My run today pretty much mirrored the week I had last week. Lots of highs and lows, ups and downs. The difference is that when I run, I clearly have a strategy on how to deal with the up hills and down hills and I know how to listen to my body. I don’t do the same when it comes to work.

I can home 3 out of 5 evenings declaring that I had ‘just had the day outta hell’. I was exhausted. It felt as if all my energy had been drained from my body. It’s not so much work pressures but struggling to cope with office politics that’s getting the better of me. It’s mentally draining.

But then there were moments in my week when things at work were great. Moments when I felt valued, encouraged and hearing news which really lifted my spirits.

I need to approach the highs and lows as I do when I run. Tackling those up hills, my strategy is to slow down to a fast walk, to take in my surroundings and try forgetting about the burn in my legs. The hills do eventually come to an end.LSD 28 April

When I get to the flat sections and down hills, I speed up and just enjoy the wind in my hair as I let go and savor the feeling. The run become easier and I push myself.

I realize that every week will have those moments of stress and happiness. Of joy and pain, the ups and downs. Some days I need to slow down, reflect on what’s causing my stress and ‘ride the storm’. And on the good days, I need to just sit back and enjoy!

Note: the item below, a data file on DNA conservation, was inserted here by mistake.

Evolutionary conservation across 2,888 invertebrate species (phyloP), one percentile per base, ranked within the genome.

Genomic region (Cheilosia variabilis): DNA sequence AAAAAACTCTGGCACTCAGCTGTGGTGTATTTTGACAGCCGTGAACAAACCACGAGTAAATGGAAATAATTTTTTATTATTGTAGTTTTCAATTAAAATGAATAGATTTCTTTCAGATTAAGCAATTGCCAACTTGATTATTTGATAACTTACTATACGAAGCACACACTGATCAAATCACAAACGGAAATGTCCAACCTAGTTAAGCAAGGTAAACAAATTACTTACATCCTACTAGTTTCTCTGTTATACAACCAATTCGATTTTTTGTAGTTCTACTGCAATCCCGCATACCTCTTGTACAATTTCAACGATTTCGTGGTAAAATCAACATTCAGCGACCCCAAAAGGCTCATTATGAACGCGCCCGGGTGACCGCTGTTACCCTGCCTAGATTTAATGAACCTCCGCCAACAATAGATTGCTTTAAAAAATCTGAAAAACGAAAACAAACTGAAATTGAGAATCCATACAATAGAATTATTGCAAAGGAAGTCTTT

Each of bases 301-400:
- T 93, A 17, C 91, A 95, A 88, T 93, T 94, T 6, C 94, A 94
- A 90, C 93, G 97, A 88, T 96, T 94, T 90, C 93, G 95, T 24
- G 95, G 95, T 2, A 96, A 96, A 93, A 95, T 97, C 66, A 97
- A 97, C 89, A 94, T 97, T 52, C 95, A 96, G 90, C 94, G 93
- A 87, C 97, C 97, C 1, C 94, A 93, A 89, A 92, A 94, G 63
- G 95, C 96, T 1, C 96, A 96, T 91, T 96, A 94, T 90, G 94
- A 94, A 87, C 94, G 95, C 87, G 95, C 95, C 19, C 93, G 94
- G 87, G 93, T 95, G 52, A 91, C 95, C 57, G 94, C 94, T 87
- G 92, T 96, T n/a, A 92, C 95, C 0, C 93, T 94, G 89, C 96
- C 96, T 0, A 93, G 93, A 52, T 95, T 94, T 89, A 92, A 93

Great run today… Looking forward to a great week!

Choose your attitude

Last week, someone on Twitter posed the question: do you prefer running in the mornings or the afternoons and why?

Without hesitation, I replied saying, “Definitely afternoon. It gives me time to clear my head after a stressful day”.  I then sat back and thought about it… the question I asked myself was, “Why the stress? What’s going on?”

On the work front, things have never been better. Never before have I had such clear direction as to what my role is and what is required from me. (Thanks Sue).

The stress is coming from those around me, my colleagues and the politics at work.

The facts: I work for a large corporate. Red tape, bureaucracy, processes, and especially politics is always going to form part of the culture of my working environment.  People are busy. They have jobs to do, deliverables that have to be met, outputs with tight deadlines.

What gets to me most is that regardless of the facts, majority of people have become almost institutionalised. They’ve forgotten to greet one another; they’ve forgotten to smile, to laugh, to have fun and even to respect one another. The smallest of issues gets blown out of proportion and they don’t look for solutions, but blame.

Most days I see colleagues walking out the door to go home with heavy shoulders, tired faces and lifeless.What those negative, frustrated, moaning people at work don’t realise is that their attitudes can make or break someone else’s day. That their constant complaining, back-stabbing and negative comments do little but create an environment where it’s a challenge not to get sucked into all the politics but to rise above it and remain positive.

A colleague asked me the other day, “Bron, how do you do it. How do you manage to smile and be so positive with all this going on around you?”

My answer: Well, you just have to. Some things won’t change. Corporate world is the same no matter where you go. But it’s the way you deal with situations and those involved which makes the difference.

… and at least I am able to run off that stress when I get home.